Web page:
This is the third draft for the John Schneider and Pete Carroll regime, and more so than the other two, this draft really went against the grain in terms of what the prognosticators thought the Seahawks should take.  One thing about this regime so far; they are more likely to march to the beat of their own drum than to follow the pack.  While there were a few needs the Seahawks had going into the draft that they still didn’t quite answer, Seahawks fans everywhere have to trust that everything is going according to plan, which is exactly the tune Coach Carroll is singing.
Pick 1.15:  LB – Bruce Irvin, West Virginia
This was the biggest head scratcher of the draft for the Seahawks.  They traded back from #12, and with blue chip DEs like Quinton Coples and Melvin Ingram still on the board, and DE a major need, it looked like one of those two would be the pick.  Not saying Irvin is a bad fit for the Seahawks; they desperately need a speed rusher on the outside, and Irvin might very well be the best specialist in that category.  The problem is with the value; Irvin was not a top 15 pick.  Due to the value, this pick gets a lower grade.  Grade: C-
Pick 2.15:  LB – Bobby Wagner, Utah State
Now here was a solid pick in both value and need for the Seahawks.  Wagner was a four year starter at Utah State, is extremely coachable and a solid team player and has shown to be a veritable tackling machine, increasing the number of tackles each year, culminating with 147 his senior season.  The Seahawks needed an every down LB in this draft, and they found one in 6’0” 247lbs Wagner.  Grade: A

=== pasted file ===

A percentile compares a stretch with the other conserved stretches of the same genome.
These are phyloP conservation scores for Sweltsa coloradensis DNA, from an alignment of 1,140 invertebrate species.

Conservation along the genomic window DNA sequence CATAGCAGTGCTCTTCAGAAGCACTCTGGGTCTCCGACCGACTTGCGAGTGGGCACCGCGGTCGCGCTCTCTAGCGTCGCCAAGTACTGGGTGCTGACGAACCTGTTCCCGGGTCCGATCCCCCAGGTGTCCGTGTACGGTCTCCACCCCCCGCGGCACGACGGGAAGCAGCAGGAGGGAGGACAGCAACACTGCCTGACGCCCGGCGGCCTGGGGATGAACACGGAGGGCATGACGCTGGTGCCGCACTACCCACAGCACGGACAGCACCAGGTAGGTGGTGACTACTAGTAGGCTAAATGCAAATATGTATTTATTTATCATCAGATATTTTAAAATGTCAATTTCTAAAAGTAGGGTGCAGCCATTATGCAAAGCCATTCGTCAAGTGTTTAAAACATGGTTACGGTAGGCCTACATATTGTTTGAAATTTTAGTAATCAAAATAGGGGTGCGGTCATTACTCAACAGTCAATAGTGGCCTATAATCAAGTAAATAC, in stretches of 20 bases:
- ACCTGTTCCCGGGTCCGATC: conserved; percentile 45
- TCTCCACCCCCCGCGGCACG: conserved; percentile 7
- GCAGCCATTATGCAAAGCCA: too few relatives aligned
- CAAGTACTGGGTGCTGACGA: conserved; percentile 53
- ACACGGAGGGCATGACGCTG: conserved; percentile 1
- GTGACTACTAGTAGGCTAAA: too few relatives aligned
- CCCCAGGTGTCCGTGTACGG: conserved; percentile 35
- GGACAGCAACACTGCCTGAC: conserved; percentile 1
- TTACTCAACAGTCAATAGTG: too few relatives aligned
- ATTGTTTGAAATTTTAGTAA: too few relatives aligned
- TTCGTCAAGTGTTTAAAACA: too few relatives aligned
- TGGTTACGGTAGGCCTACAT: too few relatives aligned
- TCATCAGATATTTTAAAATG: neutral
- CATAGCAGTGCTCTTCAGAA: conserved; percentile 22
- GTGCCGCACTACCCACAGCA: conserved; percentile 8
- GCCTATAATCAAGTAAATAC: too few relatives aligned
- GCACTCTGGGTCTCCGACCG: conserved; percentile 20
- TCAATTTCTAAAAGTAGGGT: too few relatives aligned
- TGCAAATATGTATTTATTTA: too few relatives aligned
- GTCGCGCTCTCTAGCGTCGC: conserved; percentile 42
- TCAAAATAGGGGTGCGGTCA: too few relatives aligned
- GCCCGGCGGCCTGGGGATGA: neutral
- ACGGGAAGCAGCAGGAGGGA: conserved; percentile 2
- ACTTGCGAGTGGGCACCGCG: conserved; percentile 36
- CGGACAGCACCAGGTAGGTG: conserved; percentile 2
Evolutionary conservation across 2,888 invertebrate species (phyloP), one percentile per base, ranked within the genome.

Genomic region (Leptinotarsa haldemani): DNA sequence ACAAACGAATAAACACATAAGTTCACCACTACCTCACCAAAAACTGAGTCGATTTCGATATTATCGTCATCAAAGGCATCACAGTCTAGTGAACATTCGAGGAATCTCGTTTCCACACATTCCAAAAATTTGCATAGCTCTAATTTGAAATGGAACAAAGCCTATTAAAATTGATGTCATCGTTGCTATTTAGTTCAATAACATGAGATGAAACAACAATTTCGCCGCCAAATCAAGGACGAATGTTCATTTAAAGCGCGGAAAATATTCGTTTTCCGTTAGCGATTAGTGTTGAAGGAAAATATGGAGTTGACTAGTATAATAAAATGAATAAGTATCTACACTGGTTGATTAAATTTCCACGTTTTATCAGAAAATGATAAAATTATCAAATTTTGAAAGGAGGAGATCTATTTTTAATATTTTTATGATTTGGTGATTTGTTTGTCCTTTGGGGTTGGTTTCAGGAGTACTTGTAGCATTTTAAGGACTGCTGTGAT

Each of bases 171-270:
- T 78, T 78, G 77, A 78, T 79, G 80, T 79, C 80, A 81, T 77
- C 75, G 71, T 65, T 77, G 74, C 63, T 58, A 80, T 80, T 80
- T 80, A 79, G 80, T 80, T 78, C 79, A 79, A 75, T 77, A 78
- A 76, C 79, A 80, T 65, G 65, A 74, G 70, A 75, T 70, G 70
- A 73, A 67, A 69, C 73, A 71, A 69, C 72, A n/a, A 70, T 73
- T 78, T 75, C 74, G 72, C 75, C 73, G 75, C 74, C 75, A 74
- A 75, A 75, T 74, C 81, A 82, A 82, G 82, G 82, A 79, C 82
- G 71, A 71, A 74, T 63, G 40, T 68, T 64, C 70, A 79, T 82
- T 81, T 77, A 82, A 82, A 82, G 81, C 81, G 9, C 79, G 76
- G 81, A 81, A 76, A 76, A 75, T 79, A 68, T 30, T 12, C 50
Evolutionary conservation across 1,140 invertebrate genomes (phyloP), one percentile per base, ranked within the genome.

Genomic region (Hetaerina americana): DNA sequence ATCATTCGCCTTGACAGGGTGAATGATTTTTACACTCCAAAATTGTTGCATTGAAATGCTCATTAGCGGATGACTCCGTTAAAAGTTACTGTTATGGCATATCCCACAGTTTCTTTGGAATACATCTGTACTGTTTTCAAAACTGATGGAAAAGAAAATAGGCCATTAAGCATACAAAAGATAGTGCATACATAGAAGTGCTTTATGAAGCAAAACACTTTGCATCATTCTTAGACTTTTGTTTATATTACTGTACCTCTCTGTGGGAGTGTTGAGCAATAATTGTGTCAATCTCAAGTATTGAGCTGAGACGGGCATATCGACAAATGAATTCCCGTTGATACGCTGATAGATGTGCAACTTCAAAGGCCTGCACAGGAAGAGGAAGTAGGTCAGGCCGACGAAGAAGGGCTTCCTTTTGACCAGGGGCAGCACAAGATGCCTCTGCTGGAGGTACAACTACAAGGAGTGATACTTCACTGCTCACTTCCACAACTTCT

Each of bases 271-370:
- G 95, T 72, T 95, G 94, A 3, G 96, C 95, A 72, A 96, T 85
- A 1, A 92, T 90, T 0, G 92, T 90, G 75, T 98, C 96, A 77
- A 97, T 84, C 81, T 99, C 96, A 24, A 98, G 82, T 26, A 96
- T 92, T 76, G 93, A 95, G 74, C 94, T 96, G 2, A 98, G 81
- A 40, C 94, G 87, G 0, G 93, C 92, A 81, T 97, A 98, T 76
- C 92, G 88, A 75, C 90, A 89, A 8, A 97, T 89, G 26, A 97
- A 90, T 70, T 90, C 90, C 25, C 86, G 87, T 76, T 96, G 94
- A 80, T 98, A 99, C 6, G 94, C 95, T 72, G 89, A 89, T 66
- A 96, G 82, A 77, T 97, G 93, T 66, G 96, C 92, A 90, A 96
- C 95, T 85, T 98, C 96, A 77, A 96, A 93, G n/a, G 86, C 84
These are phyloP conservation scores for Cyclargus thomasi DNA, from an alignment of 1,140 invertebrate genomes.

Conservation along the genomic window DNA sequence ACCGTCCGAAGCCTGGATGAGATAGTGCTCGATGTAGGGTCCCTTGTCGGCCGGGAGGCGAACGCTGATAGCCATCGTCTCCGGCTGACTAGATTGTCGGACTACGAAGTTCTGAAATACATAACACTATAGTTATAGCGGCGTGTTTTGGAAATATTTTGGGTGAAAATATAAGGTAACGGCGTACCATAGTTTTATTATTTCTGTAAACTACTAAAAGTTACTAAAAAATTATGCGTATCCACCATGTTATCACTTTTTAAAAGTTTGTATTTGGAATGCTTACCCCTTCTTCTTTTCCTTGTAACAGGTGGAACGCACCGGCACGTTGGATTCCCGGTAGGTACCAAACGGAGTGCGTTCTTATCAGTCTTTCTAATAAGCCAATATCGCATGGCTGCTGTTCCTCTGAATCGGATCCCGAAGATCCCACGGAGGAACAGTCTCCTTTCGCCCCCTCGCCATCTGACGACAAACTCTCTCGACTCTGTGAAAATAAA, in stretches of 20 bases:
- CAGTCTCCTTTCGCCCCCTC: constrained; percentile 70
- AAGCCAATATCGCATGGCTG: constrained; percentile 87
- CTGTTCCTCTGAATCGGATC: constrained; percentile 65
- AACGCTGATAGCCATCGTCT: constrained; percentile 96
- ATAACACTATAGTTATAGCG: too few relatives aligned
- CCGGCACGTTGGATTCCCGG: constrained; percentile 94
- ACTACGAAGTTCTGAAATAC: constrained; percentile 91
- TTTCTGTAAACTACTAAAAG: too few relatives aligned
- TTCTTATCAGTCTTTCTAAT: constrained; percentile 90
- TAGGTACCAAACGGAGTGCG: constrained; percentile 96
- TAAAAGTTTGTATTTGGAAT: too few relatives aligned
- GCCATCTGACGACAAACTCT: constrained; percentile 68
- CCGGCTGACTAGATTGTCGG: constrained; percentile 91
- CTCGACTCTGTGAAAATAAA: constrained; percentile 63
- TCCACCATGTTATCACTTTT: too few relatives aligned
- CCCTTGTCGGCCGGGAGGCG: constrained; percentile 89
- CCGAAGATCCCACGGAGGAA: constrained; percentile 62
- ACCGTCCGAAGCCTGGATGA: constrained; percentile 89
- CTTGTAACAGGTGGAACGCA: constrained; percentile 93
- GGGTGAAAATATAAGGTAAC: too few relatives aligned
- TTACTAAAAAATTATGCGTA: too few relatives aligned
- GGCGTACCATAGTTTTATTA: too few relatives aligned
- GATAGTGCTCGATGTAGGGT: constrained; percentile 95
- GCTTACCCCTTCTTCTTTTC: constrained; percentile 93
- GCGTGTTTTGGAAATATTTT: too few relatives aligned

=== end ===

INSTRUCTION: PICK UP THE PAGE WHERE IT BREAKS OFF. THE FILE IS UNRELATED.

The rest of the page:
Pick 3.12: QB – Russell Wilson, Wisconsin
Wilson is a solid leader and the type of player that should develop into a solid, dependable veteran.  He’s on the short side (only 5’10”), which is probably why he lasted until the 3rdround.  In fact, Wilson has the solid intangibles that might have had him drafted a lot higher had he been 6’2” or 6’3”.  He has decent arm strength and accuracy, and he should develop into a solid backup for Matt Flynn.  Grade: B
Pick 4.11: RB – Robert Turbin, Utah State
Like Wilson, this is another important depth pick for the Seahawks.  While the Seahawks locked up Marshawn Lynch for the long term, they are in need of a solid backup with a similar running style that can spell Lynch.  He has similar height-weight dimensions as Lynch, and runs with a similar low center of gravity.  The only real question mark for Turbin is durability, as he’s suffered season ending foot and knee injuries during his collegiate career.  Grade: B-
Pick 4.19: DT – Jaye Howard, Florida
The Seahawks didn’t have DT as a real need, but rotational players on the DL are always a good thing to have.  Howard has decent height and weight, and has good quickness to play on passing downs.  Didn’t show to be that great against the run, but an every down DT isn’t the role the Seahawks had in mind for him when drafting him.  He’ll likely be the fourth DT in the rotation that includes starters Jason Jones and Brandon Mebane, along with backup Alan Branch.  Grade: B-